Why Aren't More Small Operators Streaming Video?
At the NCTC's annual Independent Show in Indianapolis, over-the-top (OTT) and streaming video were on the tip of everyone's tongue. And there was more than just talk. A major piece of related news coming out of ...
At the NCTC's annual Independent Show in Indianapolis, over-the-top (OTT) and streaming video were on the tip of everyone's tongue. And there was more than just talk. A major piece of related news coming out of the event was Sony's deal with the NCTC to sell its OTT PlayStation Vue video service via the organization's more than 850 operator members. The deal opens yet another path to maintaining a competitive video edge during a time when smaller operators are under heavy pressure to guard turf from increasingly dominant streaming services.
Streaming is getting bigger and bigger, and it's clearly the preferred way that many consumers like to engage with video. The independents recognize that to stay in the video game, they must offer a high-quality streaming service. For some, there is a temptation to exit video, along with its shrinking margins and growing headaches, and focus on becoming primarily a broadband provider. The challenge with this approach is that if video disappears, so does the "sticky bundle," eventually making operators vulnerable to competition.
Major MVPDs like Comcast (NASDAQ:CMCSA) have had success reinventing video, winning back subscribers and showing that cable can be a viable competitor to global streaming incumbents. So why aren't more operators going all in on streaming? There's no one reason.
For some, there isn't clarity about whether the economics can work. Others aren't sure whether an investment will pay off and aren't up to date on the latest costs to deploy, which have fallen by around half in the past couple years. Then there are the seemingly daunting technical challenges that come with delivering video to every device and keeping up. After all, delivering OTT today means managing multi-screen workflows with DRM, ad insertion, integrations with a wide array of measurement and analytics providers, complex business rules dictated in streaming agreements, and solving authentication concerns.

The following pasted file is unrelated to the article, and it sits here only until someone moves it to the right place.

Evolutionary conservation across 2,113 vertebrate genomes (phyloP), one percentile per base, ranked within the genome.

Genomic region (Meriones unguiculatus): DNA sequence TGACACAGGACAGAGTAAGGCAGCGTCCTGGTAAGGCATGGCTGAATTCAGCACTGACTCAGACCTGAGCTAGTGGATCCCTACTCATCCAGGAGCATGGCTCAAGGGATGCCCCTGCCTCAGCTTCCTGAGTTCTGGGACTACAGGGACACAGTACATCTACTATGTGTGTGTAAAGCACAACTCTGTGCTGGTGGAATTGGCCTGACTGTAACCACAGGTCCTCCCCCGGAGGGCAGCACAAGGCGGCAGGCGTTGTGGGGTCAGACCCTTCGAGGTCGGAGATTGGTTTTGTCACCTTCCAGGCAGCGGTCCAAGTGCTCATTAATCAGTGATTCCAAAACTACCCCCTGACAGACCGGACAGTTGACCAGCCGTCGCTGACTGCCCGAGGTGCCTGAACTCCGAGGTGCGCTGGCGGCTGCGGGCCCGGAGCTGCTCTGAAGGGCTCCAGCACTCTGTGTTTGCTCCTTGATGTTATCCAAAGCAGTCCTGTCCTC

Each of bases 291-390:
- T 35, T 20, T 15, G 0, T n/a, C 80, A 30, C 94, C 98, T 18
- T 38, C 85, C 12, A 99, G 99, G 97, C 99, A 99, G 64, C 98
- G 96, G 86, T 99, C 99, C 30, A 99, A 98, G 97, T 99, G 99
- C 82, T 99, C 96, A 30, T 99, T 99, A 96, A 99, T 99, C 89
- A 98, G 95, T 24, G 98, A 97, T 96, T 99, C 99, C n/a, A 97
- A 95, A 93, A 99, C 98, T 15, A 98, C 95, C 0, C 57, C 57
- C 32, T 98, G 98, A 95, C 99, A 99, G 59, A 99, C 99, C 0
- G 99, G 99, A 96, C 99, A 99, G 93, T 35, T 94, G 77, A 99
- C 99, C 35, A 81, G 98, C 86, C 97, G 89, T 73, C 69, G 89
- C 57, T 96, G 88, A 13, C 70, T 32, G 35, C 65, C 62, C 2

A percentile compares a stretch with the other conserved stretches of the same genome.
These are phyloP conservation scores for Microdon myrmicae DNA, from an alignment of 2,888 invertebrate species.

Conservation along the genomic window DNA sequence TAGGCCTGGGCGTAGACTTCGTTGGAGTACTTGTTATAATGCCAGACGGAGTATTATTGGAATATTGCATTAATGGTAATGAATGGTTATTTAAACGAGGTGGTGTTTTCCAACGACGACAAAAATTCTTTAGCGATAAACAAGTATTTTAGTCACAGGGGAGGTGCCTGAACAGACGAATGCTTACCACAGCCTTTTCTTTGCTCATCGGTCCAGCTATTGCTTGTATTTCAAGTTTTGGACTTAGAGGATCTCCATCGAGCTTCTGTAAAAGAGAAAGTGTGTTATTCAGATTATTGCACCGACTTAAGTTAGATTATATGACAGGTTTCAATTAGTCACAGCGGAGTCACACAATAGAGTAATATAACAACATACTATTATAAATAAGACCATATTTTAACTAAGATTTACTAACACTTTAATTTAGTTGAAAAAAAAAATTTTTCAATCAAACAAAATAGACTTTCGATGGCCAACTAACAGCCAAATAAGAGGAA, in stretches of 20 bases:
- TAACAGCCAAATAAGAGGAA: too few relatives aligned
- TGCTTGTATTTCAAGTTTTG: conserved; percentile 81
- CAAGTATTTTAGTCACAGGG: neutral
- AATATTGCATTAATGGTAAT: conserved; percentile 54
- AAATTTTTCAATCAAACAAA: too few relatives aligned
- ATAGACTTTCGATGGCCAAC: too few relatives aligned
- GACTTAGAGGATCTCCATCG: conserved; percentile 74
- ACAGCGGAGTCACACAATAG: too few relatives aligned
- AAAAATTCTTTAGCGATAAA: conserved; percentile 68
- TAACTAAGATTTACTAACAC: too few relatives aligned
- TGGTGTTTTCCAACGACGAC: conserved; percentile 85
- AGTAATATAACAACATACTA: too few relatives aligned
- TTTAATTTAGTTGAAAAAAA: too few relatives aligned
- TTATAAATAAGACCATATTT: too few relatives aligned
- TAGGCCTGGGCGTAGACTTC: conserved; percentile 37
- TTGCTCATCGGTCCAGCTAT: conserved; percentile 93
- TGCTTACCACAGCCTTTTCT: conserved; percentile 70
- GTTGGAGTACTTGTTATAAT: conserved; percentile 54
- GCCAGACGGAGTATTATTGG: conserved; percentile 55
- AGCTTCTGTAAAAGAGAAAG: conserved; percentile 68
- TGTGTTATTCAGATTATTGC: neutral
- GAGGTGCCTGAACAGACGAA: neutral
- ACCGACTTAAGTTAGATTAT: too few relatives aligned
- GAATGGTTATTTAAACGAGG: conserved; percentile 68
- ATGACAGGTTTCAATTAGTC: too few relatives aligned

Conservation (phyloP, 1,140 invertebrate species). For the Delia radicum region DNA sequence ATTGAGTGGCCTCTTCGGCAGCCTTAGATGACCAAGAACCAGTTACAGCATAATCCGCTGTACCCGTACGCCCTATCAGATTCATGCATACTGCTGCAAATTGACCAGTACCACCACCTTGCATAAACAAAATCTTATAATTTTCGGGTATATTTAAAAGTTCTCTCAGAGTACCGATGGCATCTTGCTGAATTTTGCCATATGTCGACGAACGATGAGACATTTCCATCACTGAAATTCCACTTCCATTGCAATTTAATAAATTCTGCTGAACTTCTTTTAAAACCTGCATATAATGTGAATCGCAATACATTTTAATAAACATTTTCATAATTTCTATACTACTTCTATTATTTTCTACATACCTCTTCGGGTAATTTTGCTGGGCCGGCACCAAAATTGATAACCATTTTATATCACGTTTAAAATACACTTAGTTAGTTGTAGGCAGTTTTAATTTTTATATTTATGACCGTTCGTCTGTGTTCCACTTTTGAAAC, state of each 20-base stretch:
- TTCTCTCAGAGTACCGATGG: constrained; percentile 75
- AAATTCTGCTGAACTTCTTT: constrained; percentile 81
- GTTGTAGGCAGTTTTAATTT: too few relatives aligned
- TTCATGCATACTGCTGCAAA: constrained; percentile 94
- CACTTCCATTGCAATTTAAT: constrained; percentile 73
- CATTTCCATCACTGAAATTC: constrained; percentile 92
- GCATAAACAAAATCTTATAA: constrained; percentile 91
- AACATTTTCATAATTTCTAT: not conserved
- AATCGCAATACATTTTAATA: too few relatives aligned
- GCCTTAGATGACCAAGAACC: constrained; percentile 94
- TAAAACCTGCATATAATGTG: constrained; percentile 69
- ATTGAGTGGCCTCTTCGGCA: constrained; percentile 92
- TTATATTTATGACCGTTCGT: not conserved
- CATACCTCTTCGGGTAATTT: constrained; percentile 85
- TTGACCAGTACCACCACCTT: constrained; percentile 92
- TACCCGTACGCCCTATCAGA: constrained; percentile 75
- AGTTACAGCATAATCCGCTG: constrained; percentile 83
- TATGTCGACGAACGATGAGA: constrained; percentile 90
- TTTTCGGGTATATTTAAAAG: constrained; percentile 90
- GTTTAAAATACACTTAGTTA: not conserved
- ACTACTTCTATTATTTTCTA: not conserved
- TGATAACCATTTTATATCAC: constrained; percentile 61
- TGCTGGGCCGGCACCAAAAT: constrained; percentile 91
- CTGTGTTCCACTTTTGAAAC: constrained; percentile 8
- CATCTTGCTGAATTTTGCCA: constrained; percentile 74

But operators are starting to see a path forward in the way of more robust platforms, phased integrations and proven strategies for reducing friction to boost engagement.
Building A Solid OTT Foundation
To compete with streaming giants, operators need a robust, secure, flexible and scalable framework to build upon. This starts with one-to-many integrations, which facilitates "plug and play" into existing networks of content partners. The video technology stack they rely upon must also be implemented around the operator's business rules so third parties can easily adapt to them - not the other way around.
Geo-dispersed cloud-based architectures will be essential in ensuring that streaming solutions are durable, regardless of extreme weather events or infrastructure downtime. Given that carriage agreements require strict enforcement of terms of usage related to online video streams, any platform operators rely on must include monitoring and analytics to ensure enforcement of concurrency business rules. The OTT technology stack must also include robust fraud protection to safeguard consumers.